- Associated Press - Sunday, October 26, 2014

AUBURN, Ala. (AP) - When Harold and Debbie Bruner moved from Fort Meyers, Florida, to Auburn this past June, two things happened. They became retirees, and they went from living in a quiet, elderly community to a dynamic, upbeat town that introduced new activities into their lives.

“The thing I can comment on is, it’s nice to be around young people,” said Debbie Bruner, 66. “In the Florida situation, we were around many people our age and older. (Here), you walk outside, and you just smile. It’s a happy atmosphere. (There’s) more energy.”

Harold Bruner, 65, agreed with his wife and added that there are several enticing qualities about university towns like Auburn that influenced the couple to move there.

“It’s culture,” he said. “It’s sports. It’s the continuing education opportunities.”

The Bruners’ move to Auburn is one example that the cultural and educational prospects, low cost of living, and general vibrancy associated with college towns is attractive to more than just students. An October 2013 article published by USA Today profiles a current trend: today’s retirees - the “Baby Boomers” as an “adventurous generation,” with more of its members moving to college towns to retire. The article describes how the culture of retirement is evolving in favor of a more active one - defined more by opportunity and personal growth and less by passing lackadaisical days in a rocking chair.

The Bruners are Indiana natives. They raised their children there, while Harold worked in the forestry business and Debbie had a career in the public school system. In 2001, they made a major life change.

“We knew that neither one of our kids was coming back (to Indiana), so we said, ‘What the heck,’” Harold recalled. “So we moved to Florida and started a second career in real estate.”

While living in Florida, the Bruners visited Auburn four or five times a year to see their daughter Kim - throughout which time the couple fell in love with the town. After seriously considering the move for about a year, the Bruners’ final push came when their son,

Matthew, who had also been living in Florida, was offered a job as the elementary principal of Lee-Scott Academy.

“The minute we knew that was going to happen, we said, ‘OK, now’s the time to move,’” Harold said.

Almost immediately after moving to the area, the Bruners discovered a continuing education program associated with Auburn University that is specifically catered to the 55 and older age group- the Osher Lifelong Learning Institute (OLLI).

The OLLI program features a selection of weekly classes that members can choose from, ranging anywhere from foreign language courses to poetry and literature, from economics to etymology and exercise. Members also benefit by having the ability to audit Auburn University credit classes, use the Auburn University library, the university’s Tiger Transit bus system and more.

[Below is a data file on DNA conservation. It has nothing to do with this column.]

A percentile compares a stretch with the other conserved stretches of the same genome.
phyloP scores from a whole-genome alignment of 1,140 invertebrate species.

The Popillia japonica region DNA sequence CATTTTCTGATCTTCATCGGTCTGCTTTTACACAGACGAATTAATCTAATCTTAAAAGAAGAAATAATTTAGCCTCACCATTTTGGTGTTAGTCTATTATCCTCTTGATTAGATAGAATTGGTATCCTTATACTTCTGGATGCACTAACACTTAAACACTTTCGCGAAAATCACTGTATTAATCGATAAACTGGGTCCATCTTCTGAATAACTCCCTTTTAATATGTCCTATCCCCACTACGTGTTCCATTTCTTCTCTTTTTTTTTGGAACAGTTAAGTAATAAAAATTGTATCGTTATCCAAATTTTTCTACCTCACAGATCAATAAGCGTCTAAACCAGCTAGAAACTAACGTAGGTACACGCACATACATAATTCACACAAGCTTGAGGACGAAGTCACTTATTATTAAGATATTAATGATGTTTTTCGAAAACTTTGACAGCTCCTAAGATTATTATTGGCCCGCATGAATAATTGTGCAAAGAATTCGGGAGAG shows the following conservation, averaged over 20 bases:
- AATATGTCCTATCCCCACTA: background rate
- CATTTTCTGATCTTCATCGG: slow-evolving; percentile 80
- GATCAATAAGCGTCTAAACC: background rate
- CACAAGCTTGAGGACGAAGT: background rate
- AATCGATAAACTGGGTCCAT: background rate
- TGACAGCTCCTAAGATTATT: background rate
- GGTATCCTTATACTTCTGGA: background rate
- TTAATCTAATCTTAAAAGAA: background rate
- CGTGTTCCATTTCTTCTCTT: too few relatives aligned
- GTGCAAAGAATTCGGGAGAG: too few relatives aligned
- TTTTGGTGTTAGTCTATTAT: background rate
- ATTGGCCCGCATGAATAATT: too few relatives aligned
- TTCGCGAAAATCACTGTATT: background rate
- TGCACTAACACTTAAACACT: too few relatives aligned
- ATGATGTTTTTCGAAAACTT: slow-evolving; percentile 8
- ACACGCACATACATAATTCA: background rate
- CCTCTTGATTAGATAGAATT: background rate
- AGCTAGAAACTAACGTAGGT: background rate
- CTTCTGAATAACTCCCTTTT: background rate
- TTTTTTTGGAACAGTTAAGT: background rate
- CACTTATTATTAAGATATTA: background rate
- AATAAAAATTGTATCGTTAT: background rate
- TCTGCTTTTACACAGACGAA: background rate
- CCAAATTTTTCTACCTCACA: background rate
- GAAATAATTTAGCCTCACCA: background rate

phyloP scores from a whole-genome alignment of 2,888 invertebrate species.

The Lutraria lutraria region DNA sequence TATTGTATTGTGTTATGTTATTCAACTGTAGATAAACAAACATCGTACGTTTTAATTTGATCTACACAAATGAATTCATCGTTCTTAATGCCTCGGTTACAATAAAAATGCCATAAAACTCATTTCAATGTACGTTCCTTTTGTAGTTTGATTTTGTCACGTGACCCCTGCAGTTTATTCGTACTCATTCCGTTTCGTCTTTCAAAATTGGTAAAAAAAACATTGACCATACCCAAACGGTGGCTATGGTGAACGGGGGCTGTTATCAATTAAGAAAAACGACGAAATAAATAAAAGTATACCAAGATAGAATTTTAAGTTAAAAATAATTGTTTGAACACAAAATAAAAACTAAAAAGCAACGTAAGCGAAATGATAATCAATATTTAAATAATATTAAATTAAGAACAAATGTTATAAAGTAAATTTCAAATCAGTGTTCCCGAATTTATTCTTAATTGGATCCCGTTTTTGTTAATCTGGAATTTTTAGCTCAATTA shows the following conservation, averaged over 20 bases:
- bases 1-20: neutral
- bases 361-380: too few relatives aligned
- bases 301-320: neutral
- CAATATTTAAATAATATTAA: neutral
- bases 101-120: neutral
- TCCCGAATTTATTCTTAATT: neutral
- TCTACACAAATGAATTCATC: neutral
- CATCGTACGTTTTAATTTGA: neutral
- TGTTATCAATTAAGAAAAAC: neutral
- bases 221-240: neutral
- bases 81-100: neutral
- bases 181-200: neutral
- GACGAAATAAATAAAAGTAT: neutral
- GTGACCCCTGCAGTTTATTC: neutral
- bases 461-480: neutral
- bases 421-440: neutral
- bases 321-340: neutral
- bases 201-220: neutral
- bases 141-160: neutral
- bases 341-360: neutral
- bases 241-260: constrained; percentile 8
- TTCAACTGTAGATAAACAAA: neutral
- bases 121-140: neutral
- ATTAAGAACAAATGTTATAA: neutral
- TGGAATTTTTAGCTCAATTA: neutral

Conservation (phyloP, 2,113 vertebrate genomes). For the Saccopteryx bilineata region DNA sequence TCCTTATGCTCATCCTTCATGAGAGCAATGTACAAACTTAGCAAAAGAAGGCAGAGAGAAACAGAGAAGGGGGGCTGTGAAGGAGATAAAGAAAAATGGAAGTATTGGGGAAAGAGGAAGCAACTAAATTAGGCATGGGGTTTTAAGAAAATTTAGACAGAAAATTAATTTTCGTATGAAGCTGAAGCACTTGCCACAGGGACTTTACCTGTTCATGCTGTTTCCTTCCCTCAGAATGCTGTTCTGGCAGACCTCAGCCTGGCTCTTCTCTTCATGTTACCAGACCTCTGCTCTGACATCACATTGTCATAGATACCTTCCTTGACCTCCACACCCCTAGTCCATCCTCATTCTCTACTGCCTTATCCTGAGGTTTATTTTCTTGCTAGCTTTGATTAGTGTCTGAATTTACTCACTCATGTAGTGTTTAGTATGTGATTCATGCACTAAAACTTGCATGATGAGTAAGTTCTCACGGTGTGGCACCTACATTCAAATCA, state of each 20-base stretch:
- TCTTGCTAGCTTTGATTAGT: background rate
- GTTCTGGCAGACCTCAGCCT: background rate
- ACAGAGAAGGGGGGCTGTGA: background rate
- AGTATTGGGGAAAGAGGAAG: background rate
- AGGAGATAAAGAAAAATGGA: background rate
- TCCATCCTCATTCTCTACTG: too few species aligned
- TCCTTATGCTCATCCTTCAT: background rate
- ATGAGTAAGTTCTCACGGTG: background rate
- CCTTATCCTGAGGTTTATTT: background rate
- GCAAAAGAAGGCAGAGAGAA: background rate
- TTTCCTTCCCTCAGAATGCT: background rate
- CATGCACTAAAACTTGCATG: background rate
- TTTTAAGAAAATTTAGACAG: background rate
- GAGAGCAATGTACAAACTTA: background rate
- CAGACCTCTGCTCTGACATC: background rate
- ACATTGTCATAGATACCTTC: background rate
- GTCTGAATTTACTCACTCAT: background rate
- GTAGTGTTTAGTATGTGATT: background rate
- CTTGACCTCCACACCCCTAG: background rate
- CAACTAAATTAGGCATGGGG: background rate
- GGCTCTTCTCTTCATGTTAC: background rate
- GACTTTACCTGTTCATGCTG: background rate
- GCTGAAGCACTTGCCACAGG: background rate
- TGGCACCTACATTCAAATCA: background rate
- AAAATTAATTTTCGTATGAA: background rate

“Both of us signed up for basically the maximum membership fee, plus a tuition that covers the fall and the winter and the spring courses,” Harold said. “It was obvious to us that this was such a bargain and a good deal in so many ways that we just committed ourselves forward to it for the year.”

Linda Shook, OLLI at Auburn director, explained that OLLI is a nationwide program associated with universities that promotes “lifelong learning.” She said it would not exist without the existence of the university.

“This term we have about a half dozen active faculty members who are teaching a class for us,” Shook said. “We’re very fortunate in that we think that we have a lot of support from the university, and we’re part of the university.”

Like the Bruners, Auburn resident Annie Clark-Gates had a family incentive to move to the area when she moved 800 miles south from Maryland in 2006 to be closer to her daughter Melissa; however, she has found several motives besides her family ties to stay.

Also an OLLI member, Clark-Gates emphasized continuing education opportunities for older adults as a reason why college towns are fitting for people in her demographic. A retiree after 35 years of teaching, she said these, among other attractive qualities the area possesses, make it “the ideal place to live for retirees.”

“OLLI offers me a day to- day thing - activities to do and learn,” she said. “Having been a teacher, I love learning new things.”

In addition to OLLI courses, Clark-Gates said she has also taken advantage of on-campus events.

“The university offers cultural events, and the music department and theater and also sports,” she said. “I enjoy going to the gymnastics competitions.”

Clark-Gates also referenced superior health care facilities and public safety services as inviting qualities for retirees.

“I like the complement of Auburn and Opelika,” she said. “Both towns together offer a lot.”

And as the culture of retirement may be changing, both Clark-Gates and the Bruners are accelerating that evolution by taking full advantage of what college towns have to offer.

“I have stayed here, and this has given me quality things to do with my time,” Clark-Gates said. “I have fallen in love with Auburn and the Opelika area and love it here.”

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